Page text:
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OFFER: Book a Cunard Fare with a 5% low deposit and enjoy additional on-board spending money. Book by 3 Oct 2022.
Inside from £1,534pp
Outside from Call for fares
Balcony from £2,197pp
Suite from £4,632pp
Show sea days
Mark Twain called it “the wonder of the world”. James Michener wrote, “It is a thing of beauty, a fairy-tale body of water”. With an area that sprawls 670 square miles, Sydney is one of the largest cities in the world. But it’s the exquisite Sydney Harbour that draws world-wide acclaim – that, along with its magnificent Opera House. And with nearly three days, you’ll have plenty of time to go exploring.
Flower gardens and graceful, tree-lined boulevards add a refined air to Melbourne, regarded as the hub of Australia’s cultural, intellectual and financial life – at least by Melbournians! Modern skyscrapers mingle comfortably with Victorian homes, and an aura of upper-class elegance pervades. If you find country pleasures more appealing, ride the historic steam train “Puffing Billy” past forests and farms, before having lunch at a Yarra Glen vineyard.
The third-largest Australian island boasts incredible natural beauty, with unspoiled pristine beaches and a truly unique opportunity to see an amazing range of animals up-close in their local habitat.
As one would expect, there’s a healthy kangaroo presence, along with wallabies, koalas, seals, sea lions and goannas, the placid and unassuming lizards that grow up to a metre long.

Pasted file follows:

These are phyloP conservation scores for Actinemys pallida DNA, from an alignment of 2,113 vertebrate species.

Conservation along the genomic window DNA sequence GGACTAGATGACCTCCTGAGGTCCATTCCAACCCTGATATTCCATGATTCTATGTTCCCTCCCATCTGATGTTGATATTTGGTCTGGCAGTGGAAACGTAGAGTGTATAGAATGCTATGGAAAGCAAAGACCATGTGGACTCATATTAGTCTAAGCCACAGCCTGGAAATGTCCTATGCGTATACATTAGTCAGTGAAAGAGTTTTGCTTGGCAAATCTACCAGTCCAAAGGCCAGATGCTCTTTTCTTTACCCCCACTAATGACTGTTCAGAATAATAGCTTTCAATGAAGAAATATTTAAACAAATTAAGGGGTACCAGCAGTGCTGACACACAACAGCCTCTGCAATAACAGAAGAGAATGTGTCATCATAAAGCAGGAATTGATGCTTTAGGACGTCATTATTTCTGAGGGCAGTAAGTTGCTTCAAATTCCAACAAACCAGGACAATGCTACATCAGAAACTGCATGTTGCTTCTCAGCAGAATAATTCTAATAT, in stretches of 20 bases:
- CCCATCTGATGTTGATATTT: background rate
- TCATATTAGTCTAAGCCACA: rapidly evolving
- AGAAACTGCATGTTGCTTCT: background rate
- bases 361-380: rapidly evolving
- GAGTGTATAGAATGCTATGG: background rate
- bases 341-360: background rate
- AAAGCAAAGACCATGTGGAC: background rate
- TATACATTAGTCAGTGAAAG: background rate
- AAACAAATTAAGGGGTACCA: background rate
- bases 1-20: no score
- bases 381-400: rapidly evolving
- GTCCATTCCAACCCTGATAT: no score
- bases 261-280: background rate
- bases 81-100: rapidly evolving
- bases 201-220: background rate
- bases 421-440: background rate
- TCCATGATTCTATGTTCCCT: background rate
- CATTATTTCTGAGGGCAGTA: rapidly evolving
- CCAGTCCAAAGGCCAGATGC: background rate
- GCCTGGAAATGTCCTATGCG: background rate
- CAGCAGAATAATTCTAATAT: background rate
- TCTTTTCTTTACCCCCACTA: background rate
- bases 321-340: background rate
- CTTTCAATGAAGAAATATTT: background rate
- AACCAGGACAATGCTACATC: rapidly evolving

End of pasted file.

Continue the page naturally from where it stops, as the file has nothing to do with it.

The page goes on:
Adelaide offers an abundance of colour, surrounded by the Mt. Lofty Ranges and the waters of the Gulf St. Vincent. Named after the wife of King William IV, this seaside port is a bustling city with historic charm. Tour the South Australian Museum with its exceptional collection of glassy-eyed critters and Aboriginal artefacts. Or head to Glenelg’s white sand beaches and old-style amusement park.
Margaret River is a beautiful natural setting in Australia’s southwest corner that has inspired many artists here over the years. Or perhaps they just came for the seemingly endless fertile vineyards.
Your guide to Busselton.
Named after the Bussell family, who arrived in the 1830s, Busselton has grown into one of Western Australia’s most popular tourist destinations. Circled by swathes of wetlands and bordered by tranquil Geographe Bay, where scores of humpbacks and blue whales seek respite on their migrations, Busselton’s white beaches and calm blue waters offer visitors unparalleled swimming. Rocky outcrops and tall forests rise from the water’s edge, while great granite buttresses shield the beaches from the Indian Ocean’s swell. In the heart of the town, Busselton’s beloved jetty stretches out over the turquoise surf, its observatory offering breath-taking views of the reef below.
Perth’s spectacular growth in recent times makes the old historic port of Fremantle seem tiny in comparison. Eighty per cent of Western Australia’s population lives in or around this sunny metropolis.
Your guide to Perth.
They say you can’t please everyone, but Perth may prove to be the exception to that rule. The city’s urban sprawl is awash with fusion flavours, fashionable boutiques and innovative museums but Western Australia’s capital impresses in other ways too. Its Kings Park and Botanic Garden are one of the largest inner-city green spaces; eclipsing even New York’s Central Park. Outstanding beaches decorate Perth’s coastline, while verdant wineries surround its inland fringes. Throw in the world’s largest gold coin (one of Perth’s many novel claims to fame) and you begin to appreciate why the city is so many things to so many people.
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